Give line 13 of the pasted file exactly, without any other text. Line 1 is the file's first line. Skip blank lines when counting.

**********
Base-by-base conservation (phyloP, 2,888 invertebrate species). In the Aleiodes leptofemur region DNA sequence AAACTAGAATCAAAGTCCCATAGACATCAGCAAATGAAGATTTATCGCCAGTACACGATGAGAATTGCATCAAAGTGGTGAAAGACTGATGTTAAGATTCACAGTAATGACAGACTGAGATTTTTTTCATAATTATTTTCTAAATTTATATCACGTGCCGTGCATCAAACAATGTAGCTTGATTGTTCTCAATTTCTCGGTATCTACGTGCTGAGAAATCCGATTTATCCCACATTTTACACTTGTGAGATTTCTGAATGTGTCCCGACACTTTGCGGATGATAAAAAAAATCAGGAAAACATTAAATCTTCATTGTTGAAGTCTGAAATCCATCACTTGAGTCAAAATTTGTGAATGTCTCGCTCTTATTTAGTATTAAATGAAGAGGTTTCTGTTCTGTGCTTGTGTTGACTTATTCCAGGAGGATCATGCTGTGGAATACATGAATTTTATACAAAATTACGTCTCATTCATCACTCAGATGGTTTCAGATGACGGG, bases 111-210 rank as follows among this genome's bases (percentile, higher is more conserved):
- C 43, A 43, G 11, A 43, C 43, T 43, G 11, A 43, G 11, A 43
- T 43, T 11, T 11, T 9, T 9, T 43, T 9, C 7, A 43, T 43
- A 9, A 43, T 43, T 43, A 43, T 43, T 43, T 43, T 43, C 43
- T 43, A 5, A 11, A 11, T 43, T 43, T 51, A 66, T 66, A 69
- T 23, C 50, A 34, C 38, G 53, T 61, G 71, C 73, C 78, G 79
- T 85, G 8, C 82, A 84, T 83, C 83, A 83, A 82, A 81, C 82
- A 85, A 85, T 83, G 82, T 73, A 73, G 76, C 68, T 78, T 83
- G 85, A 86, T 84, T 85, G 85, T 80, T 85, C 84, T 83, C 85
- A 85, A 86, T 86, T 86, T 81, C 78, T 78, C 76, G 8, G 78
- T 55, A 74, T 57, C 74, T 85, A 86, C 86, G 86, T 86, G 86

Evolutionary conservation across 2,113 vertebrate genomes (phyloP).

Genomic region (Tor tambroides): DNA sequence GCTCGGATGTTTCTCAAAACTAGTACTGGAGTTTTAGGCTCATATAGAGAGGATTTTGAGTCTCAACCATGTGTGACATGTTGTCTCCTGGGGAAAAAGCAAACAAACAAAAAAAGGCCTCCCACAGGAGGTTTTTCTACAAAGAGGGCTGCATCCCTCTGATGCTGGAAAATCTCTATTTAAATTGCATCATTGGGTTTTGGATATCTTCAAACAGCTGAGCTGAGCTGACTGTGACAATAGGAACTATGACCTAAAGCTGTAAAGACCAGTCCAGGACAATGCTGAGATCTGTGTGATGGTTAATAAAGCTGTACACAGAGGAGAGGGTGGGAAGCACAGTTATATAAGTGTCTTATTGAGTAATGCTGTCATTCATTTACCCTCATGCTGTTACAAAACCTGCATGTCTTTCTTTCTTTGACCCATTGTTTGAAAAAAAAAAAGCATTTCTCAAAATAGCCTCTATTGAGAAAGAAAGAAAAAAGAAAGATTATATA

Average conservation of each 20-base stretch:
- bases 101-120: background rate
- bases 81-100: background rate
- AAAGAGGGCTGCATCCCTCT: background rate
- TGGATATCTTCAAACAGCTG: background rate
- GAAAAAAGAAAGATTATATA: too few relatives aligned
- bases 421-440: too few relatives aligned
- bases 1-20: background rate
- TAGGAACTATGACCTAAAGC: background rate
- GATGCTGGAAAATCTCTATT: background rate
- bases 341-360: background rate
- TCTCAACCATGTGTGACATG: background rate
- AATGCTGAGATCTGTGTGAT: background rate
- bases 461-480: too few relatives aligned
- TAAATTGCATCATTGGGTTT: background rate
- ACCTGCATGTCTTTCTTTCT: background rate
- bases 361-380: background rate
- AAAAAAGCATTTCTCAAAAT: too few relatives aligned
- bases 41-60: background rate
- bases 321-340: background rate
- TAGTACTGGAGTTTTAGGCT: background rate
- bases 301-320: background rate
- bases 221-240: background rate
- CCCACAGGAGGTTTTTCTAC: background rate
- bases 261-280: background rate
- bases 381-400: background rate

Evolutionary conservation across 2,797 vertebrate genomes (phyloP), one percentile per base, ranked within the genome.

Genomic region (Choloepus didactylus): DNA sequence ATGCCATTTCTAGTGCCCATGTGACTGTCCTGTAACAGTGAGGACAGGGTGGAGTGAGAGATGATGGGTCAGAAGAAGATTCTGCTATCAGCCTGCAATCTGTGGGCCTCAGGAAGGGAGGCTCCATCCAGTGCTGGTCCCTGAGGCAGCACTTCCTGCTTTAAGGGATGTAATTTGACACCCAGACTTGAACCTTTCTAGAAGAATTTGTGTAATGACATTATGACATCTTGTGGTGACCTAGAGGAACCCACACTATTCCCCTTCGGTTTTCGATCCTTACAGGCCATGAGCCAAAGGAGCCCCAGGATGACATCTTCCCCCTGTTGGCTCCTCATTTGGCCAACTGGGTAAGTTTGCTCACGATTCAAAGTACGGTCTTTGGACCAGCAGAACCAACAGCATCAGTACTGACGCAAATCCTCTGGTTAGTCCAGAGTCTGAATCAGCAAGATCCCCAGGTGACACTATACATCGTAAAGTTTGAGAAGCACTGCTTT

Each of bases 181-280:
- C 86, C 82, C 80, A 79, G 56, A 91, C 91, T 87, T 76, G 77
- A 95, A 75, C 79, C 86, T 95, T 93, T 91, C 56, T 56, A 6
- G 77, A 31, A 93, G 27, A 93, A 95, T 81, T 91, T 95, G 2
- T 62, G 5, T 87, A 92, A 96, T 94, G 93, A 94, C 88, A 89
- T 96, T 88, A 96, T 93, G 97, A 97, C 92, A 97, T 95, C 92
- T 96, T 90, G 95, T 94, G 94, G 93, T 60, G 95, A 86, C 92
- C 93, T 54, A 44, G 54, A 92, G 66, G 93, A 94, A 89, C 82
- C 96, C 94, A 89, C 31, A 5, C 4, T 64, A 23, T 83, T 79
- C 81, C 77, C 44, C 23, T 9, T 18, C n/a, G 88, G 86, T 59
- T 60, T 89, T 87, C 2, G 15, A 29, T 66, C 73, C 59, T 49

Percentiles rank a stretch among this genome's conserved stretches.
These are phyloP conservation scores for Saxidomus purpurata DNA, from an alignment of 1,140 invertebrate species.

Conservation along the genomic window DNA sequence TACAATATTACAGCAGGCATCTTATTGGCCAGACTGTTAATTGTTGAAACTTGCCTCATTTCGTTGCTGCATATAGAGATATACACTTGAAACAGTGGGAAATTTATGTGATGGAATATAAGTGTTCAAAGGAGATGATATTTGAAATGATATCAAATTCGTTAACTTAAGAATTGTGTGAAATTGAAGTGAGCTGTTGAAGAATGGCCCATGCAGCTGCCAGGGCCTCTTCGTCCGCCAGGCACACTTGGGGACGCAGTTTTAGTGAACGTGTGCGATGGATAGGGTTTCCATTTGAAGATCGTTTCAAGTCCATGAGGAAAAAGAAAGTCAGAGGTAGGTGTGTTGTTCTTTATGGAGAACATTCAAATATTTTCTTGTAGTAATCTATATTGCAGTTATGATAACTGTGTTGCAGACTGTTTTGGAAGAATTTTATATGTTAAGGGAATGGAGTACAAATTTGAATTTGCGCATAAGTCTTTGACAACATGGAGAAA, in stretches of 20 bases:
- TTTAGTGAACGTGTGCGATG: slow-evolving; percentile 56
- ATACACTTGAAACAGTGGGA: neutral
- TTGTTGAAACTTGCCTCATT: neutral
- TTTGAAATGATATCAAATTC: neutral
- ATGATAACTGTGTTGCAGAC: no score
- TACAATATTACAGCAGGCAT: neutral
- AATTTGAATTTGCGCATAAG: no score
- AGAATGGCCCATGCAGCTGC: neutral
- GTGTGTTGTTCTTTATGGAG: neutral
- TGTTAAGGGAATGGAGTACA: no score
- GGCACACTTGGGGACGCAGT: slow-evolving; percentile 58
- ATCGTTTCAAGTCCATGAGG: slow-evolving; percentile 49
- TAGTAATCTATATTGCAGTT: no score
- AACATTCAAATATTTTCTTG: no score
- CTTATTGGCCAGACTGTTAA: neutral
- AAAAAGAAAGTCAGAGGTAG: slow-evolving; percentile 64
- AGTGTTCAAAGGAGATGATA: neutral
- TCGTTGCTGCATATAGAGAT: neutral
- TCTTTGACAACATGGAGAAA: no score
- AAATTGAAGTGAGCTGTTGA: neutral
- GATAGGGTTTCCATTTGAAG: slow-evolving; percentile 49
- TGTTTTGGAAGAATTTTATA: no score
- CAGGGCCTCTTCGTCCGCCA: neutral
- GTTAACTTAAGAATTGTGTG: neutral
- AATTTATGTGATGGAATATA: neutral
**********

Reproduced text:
Genomic region (Tor tambroides): DNA sequence GCTCGGATGTTTCTCAAAACTAGTACTGGAGTTTTAGGCTCATATAGAGAGGATTTTGAGTCTCAACCATGTGTGACATGTTGTCTCCTGGGGAAAAAGCAAACAAACAAAAAAAGGCCTCCCACAGGAGGTTTTTCTACAAAGAGGGCTGCATCCCTCTGATGCTGGAAAATCTCTATTTAAATTGCATCATTGGGTTTTGGATATCTTCAAACAGCTGAGCTGAGCTGACTGTGACAATAGGAACTATGACCTAAAGCTGTAAAGACCAGTCCAGGACAATGCTGAGATCTGTGTGATGGTTAATAAAGCTGTACACAGAGGAGAGGGTGGGAAGCACAGTTATATAAGTGTCTTATTGAGTAATGCTGTCATTCATTTACCCTCATGCTGTTACAAAACCTGCATGTCTTTCTTTCTTTGACCCATTGTTTGAAAAAAAAAAAGCATTTCTCAAAATAGCCTCTATTGAGAAAGAAAGAAAAAAGAAAGATTATATA